Tricolored BatPerimyotis subflavus2
Woodland Jumping MouseNapaeozapus insignis2
American MartenMartes americana1
Big Brown BatEptesicus fuscus1
Northern Long-eared BatMyotis septentrionalis1
Water ShrewSorex palustris1

Wood TurtleGlyptemys insculpta1

Please see Section 2. Approach and Methods of the Wildlife Action Plan to learn how this information was developed.

Rare plants

The Natural Heritage Inventory has developed scores indicating the degree to which each of Wisconsin's rare plant species is associated with a particular natural community or ecological landscape. This information is similar to that found in the Wildlife Action Plan for animals. As this is a work in progress, we welcome your suggestions and feedback.

Scores: 3 = "significantly associated," 2 = "moderately associated," and 1 = "minimally associated."
Scientific Name Common Name Score
Carex backii Rocky Mountain Sedge 1
Carex laevivaginata Smooth-sheathed Sedge 2
Carex prasina Drooping Sedge 2
Carex schweinitzii Schweinitz's Sedge 3


The following Ecological Landscapes have the best opportunities to manage for Forested Seep, based on the Ecological Landscapes of Wisconsin Handbook.

Map of the Ecological Landscapes of Wisconsin.

Major (3 on map)
A major opportunity for sustaining the natural community in the Ecological Landscape exists, either because many significant occurrences of the natural community have been recorded in the landscape or major restoration activities are likely to be successful maintaining the community's composition, structure, and ecological function over a longer period of time.

Important (2 on map)
Although the natural community does not occur extensively or commonly in the Ecological Landscape, one to several occurrences do occur and are important in sustaining the community in the state. In some cases, important opportunities may exist because the natural community may be restricted to just one or a few Ecological Landscapes within the state and there may be a lack of opportunities elsewhere.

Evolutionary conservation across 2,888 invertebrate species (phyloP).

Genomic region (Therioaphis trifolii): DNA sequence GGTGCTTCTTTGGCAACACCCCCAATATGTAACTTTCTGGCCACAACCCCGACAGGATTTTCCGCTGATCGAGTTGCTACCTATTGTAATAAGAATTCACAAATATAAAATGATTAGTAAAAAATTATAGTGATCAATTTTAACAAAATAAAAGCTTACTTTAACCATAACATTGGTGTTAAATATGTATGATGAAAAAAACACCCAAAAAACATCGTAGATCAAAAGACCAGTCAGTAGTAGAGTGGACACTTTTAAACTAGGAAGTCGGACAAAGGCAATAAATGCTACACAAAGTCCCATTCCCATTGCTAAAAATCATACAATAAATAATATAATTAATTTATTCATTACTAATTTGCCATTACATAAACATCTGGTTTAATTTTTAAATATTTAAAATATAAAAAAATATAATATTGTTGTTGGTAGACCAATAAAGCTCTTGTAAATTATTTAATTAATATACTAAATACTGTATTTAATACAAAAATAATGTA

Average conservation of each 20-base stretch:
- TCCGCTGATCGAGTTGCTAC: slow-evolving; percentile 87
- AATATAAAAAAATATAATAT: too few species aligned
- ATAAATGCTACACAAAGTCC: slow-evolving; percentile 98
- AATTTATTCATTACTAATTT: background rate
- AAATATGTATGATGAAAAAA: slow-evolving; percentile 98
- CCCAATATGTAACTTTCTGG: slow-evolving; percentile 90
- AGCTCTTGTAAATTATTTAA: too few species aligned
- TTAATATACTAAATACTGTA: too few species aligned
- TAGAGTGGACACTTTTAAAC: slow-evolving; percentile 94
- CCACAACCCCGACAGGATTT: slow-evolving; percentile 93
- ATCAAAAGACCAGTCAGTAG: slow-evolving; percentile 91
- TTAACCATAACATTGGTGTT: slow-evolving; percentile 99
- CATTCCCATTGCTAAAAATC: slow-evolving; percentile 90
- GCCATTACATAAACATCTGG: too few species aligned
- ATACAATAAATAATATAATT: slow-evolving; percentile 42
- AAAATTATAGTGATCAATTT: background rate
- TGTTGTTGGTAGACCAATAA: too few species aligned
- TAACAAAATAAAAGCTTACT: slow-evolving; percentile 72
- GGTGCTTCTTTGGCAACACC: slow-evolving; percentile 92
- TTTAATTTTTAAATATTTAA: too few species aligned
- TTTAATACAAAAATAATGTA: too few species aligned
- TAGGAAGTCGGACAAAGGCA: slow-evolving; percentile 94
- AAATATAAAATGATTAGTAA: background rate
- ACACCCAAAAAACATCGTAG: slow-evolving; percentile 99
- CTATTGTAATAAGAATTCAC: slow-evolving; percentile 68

Present (1 on map)
The natural community occurs in the Ecological Landscape, but better management opportunities appear to exist in other parts of the state.


Wisconsin Wildlife Action Plan graphic

What are conservation actions?

Conservation actions respond to issues or threats, which adversely affect species of greatest conservation need (SGCN) or their habitats. Besides actions such as restoring wetlands or planting resilient tree species in northern communities, research, surveys and monitoring are also among conservation actions described in the WWAP because lack of information can threaten our ability to successfully preserve and care for natural resources.

Threats/issues and conservations actions for natural communities


Forested Seep Photos

Forested Seep Photo

Forested seep groundlayer dominated by Floerkea proserpinacoides and Carex plantaginea.

Photo by Emmet Judziewicz.

Forested Seep Photo

Forested seep bordering Skinner Creek, Flambeau River SF. Ostrich fern, cinnamon fern, and marsh marigold are common here.

Photo by Emmet Judziewicz.

Forested Seep Photo

Arbutus Creek, Black River State Forest.

Photo by Eric Epstein.

Forested Seep Photo

Forested Seep running into oxbow of Totagatic River

Photo by Rich Staffen.

Forested Seep Photo

Close-up of Forested Seep

Photo by Rich Staffen.

Note: photos are provided to illustrate various examples of natural community types. A single photograph cannot represent the range of variability inherent in a given community type. Some of these photos explicitly illustrate unusual and distinctive community variants. The community photo galleries are a work in progress that we will expand and improve in the future.

Last revised: Tuesday, August 30, 2022